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I have $m=4$ group of mice (i.e group1, group2, group3, group4). Each group has a different number of mice. I measure a parameter $(y)$ on each mice of each group at $l=4$ different states (i.e state1, state2, state3, state4). I would like to build a mixed effect model to analyse the effect of group, state and group*state, allowing for the variability within each mouse and within each group.The mice within $group_{m}$ are labeled with an id (1,2,3...,number of mice of $group_{m}$)

$$y_{mln}=\mu +group_{m} +state_{l} +(group*state){ml}+b{ml}+\varepsilon_{mln} $$ with $b_{ml}$ the random effect for the nth mouse within $group_{m}$

My data frame has the following variables

value (num)
state (factor: 4 levels)
group (factor: 4 levels)
id (within group) (num)

Is the corresponding syntax correct?

lmer(value~group+state+group*state+(1|group))
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migrated from stats.stackexchange.com Jun 26 '12 at 20:47

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@gung Thanks for your comment. I wasn't sure which place is the most appropriate. Please feel free to migrate my question. –  ECII Jun 26 '12 at 18:32
    
@ECII As stated, your model only considers a random intercept for group; id does not appear in your formula. We can migrate this question for you if you like, but if you are concerned with the design of this experiment and you do have a specific statistical question it should be easy to update your post so that it fits within the scope of this site. –  chl Jun 26 '12 at 19:46
    
@chi I think you are right that my question is more technical than "statistical". Please migrate my question. –  ECII Jun 26 '12 at 19:51
    
In the question you mention you're interested in the interaction between group and state, but your formula has group*time. Are time and state the same? Also, as chl asked, what role does id play? (Unrelated: does LaTeX coding not work in SO?) –  smillig Jun 26 '12 at 20:55
2  
I don't know how to answer your full question, but in model formulas, 'a*b' is shorthand for 'a + b + a:b', so you should never need to write a + b + a*b. –  zwol Jun 26 '12 at 21:11

2 Answers 2

up vote 2 down vote accepted

You want this

mouseID <- interaction(group, ID)
lmer(value ~ group * state + (1|mouseID))

The mouseID must be unique for each mouse.

Since group is a factor, you can't have it both in the fixed and the random part. That would lead to an unidentifiable model.

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1  
To allow for the non-unique coding of mouseID you can use (1|group:mouseID). If you want to treat group as random rather than a fixed effect (which might not work very well with only 4 groups, despite its potential conceptual justification) you would use value~state+(state|group)+(1|group:mouseID): (state|group) adds a random (intercept) effect of group and a state-by-group interaction (which is also random). –  Ben Bolker Jul 2 '12 at 19:14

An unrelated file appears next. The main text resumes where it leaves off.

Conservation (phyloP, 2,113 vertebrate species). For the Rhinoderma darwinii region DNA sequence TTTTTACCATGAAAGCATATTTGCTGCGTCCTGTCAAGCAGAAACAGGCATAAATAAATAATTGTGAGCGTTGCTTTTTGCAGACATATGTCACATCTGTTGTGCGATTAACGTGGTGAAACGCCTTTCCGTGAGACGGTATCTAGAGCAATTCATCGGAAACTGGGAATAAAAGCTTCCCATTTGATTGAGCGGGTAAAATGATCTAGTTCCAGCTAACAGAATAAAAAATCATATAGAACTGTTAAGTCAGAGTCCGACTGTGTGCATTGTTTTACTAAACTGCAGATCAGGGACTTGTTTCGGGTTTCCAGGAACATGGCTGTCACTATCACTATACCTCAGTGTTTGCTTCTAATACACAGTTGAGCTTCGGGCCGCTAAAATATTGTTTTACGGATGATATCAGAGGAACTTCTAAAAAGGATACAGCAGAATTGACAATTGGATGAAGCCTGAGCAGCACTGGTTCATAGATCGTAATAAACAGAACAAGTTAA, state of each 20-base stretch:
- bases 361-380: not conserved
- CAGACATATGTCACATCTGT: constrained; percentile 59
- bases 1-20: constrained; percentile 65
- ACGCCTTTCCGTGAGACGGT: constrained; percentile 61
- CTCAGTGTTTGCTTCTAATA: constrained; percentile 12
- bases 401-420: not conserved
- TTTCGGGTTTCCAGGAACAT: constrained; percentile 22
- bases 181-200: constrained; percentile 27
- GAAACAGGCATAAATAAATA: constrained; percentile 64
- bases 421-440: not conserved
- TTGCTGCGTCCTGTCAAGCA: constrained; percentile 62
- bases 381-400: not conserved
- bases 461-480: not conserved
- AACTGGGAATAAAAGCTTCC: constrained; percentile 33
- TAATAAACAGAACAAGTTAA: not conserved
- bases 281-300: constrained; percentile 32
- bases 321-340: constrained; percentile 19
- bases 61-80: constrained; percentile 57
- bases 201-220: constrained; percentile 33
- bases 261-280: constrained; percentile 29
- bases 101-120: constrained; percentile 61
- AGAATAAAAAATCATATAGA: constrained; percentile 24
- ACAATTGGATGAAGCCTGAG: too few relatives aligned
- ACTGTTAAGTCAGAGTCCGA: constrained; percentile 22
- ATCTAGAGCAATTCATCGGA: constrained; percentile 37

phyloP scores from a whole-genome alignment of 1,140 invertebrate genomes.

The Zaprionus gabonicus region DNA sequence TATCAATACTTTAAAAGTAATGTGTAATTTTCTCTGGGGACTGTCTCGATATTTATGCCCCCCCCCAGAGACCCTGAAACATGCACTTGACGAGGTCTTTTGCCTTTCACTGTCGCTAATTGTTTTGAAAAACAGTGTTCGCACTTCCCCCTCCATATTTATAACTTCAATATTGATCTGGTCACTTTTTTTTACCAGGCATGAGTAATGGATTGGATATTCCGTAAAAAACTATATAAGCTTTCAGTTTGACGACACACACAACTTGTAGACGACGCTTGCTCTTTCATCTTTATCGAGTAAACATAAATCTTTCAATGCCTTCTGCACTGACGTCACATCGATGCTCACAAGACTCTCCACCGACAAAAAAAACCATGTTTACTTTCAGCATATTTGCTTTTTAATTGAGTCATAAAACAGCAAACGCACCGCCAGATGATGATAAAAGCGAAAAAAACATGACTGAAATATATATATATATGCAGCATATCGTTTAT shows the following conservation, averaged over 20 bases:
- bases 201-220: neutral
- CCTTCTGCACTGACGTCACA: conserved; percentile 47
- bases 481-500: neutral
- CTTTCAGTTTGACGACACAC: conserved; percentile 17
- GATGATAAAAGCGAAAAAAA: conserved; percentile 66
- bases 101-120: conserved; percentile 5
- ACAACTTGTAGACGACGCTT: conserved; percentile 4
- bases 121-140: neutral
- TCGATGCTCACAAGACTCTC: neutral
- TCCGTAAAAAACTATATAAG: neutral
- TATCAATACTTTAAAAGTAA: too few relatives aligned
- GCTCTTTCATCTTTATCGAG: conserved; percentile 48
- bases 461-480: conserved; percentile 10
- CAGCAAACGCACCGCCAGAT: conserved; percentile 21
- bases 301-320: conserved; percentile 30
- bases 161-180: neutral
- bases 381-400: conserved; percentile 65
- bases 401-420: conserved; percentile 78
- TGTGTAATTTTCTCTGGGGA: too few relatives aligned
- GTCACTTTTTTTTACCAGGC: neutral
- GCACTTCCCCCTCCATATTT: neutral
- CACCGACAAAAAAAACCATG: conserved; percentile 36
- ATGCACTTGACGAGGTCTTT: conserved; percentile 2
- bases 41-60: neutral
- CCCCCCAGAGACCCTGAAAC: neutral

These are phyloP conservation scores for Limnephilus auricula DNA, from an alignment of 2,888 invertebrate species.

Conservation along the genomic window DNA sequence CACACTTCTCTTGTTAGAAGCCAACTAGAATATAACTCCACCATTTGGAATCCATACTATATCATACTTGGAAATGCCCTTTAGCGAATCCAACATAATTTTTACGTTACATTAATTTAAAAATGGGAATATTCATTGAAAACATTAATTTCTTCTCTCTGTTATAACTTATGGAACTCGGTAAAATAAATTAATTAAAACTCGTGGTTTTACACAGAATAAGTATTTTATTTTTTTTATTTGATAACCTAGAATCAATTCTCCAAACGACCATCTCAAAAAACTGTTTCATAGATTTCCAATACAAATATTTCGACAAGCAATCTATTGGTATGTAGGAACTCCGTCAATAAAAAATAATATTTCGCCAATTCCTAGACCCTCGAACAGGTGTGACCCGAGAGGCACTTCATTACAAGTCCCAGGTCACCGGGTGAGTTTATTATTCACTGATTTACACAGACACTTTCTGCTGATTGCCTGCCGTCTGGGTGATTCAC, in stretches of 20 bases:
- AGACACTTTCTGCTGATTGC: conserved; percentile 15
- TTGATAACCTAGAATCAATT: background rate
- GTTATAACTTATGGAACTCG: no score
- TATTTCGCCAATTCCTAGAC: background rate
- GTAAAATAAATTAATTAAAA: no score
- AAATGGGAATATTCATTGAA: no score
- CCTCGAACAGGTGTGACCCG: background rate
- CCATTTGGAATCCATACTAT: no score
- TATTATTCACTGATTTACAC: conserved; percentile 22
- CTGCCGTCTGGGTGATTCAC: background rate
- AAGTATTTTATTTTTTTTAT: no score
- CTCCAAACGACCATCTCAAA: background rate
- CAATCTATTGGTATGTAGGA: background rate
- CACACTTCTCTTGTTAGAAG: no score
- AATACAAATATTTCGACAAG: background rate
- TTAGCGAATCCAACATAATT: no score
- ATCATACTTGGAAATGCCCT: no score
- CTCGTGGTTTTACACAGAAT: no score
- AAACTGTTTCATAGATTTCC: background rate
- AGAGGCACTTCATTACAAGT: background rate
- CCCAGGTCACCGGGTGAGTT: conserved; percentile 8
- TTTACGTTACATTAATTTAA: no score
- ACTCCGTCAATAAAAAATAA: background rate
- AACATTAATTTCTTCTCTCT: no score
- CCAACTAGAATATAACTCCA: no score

Thanks Thierry and Ben for the clarifications. Great comments. I find mixed model approaches are a bit hazy in R. Could you recommend me perhaps some reading material? –  ECII Jul 3 '12 at 7:14
    
I enjoyed reading Zuur et al (2009) springer.com/life+sciences/ecology/book/978-0-387-87457-9 –  Thierry Jul 3 '12 at 7:45

I think what you're looking for is

lmer(value ~ group*state + (1|group) + (1|id))

This model estimates the fixed effect of group and state as well as the interaction between them (R automatically expands group*state to group + state + group*state) and estimates a random intercept for the effect of each group and for each mouse.

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Thanks for your answer, I am having difficulties wrapping my mind arround the syntax of lme4. What would be in your syntax different than in mine? Why and how to they differ? –  ECII Jun 26 '12 at 21:29
    
Your syntax doesn't include (1|id), the between-mouse variance (assuming that each mouse has its own unique id). –  smillig Jun 26 '12 at 21:32
    
Not really. In my data set the id identifies the mouse within this group. Group1 has 12 mice (with ids 1,2,3...12), group 2 has 6 mice (with id 1,2,3...6). id serves to identify each mouse within the group (since this mouse will have 3 measurements at the 3 states). The between mouse variace that you are talking about is it between groups or within states? Thank you for your time. –  ECII Jun 26 '12 at 21:44
1  
(I thought there were 4 states?) If different mice in different groups can have the same id then the model as I described it doesn't make sense. However, if you code the id so that each mouse in the data has a unique id, then the (1|id) term is the overall mouse-to-mouse variability, regardless of group or state. –  smillig Jun 26 '12 at 22:04
3  
It sounds like you want (1|group/id) ... –  Ben Bolker Jun 26 '12 at 22:21

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